A doctor who specializes in imaging tests (radiologist) will review your test results, then prepare a report for the doctor who ordered the test. This may be your primary care doctor, a doctor trained in heart and blood vessel conditions (cardiologist), or a doctor trained in brain and nervous system conditions (neurologist).

The radiologist may also discuss the results of the test with you immediately after the procedure.

The doctor who ordered the test will explain to you what the carotid ultrasound revealed and what that means for you.

If the test reveals you're at risk of a stroke, your doctor may recommend the following therapies, depending on the severity of blockage in your arteries:

  • Eat a healthy diet, including fruits, vegetables and whole-grain breads and cereals, and limit saturated fat.
  • Exercise regularly.
  • Keep a healthy weight.
  • Don't smoke and avoid secondhand smoke.
  • Take medications to lower blood cholesterol and blood pressure.
  • Take medications to prevent blood clots.
  • Have a surgical procedure to remove carotid artery plaques (carotid endarterectomy).
  • Have a surgical procedure to open up and support your carotid arteries (carotid angioplasty and stenting).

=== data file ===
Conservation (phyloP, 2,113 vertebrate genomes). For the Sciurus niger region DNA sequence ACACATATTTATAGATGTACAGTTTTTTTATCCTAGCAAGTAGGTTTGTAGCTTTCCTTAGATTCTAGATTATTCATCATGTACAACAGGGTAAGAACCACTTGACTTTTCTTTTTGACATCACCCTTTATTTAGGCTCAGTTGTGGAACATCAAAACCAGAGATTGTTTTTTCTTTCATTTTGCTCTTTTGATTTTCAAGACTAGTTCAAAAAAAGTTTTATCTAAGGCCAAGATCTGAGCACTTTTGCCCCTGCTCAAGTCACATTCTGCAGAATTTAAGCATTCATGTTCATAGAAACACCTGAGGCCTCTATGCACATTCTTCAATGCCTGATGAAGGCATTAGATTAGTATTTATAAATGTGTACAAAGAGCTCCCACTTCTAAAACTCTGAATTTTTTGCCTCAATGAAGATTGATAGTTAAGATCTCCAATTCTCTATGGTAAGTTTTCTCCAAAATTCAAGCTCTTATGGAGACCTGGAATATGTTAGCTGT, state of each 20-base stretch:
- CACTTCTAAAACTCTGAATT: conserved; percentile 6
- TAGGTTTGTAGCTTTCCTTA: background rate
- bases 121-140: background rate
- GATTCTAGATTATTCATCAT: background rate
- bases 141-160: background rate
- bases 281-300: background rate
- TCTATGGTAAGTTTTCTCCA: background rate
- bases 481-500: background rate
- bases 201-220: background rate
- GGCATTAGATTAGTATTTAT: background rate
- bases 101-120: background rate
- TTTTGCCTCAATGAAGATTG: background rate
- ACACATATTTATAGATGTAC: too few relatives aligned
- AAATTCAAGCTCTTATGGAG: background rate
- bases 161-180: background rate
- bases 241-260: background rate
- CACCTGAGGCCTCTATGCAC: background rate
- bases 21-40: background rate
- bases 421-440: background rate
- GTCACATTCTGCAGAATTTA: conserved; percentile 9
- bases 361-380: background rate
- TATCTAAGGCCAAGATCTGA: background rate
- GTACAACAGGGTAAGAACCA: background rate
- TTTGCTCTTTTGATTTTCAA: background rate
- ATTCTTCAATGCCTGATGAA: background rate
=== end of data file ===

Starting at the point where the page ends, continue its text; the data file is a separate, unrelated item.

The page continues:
If your doctor ordered the carotid ultrasound as a follow-up to a surgical procedure, your doctor can explain whether the treatment is working, and whether you'll need additional treatment or follow-up exams.

Additional tests

If your results are unclear, your doctor may order additional imaging tests, including:

  • Computerized tomography angiogram (CTA) scan. A CTA scan uses a series of X-rays to produce detailed images of the blood vessels in your body. Your doctor may inject a dye into a vein to highlight your carotid arteries.
  • Magnetic resonance imaging (MRI). An MRI uses a magnetic field and radio waves to produce detailed images of soft tissues in your body. A magnetic resonance angiography (MRA) scan also may be performed to get a better look at blood vessels.
Oct. 08, 2015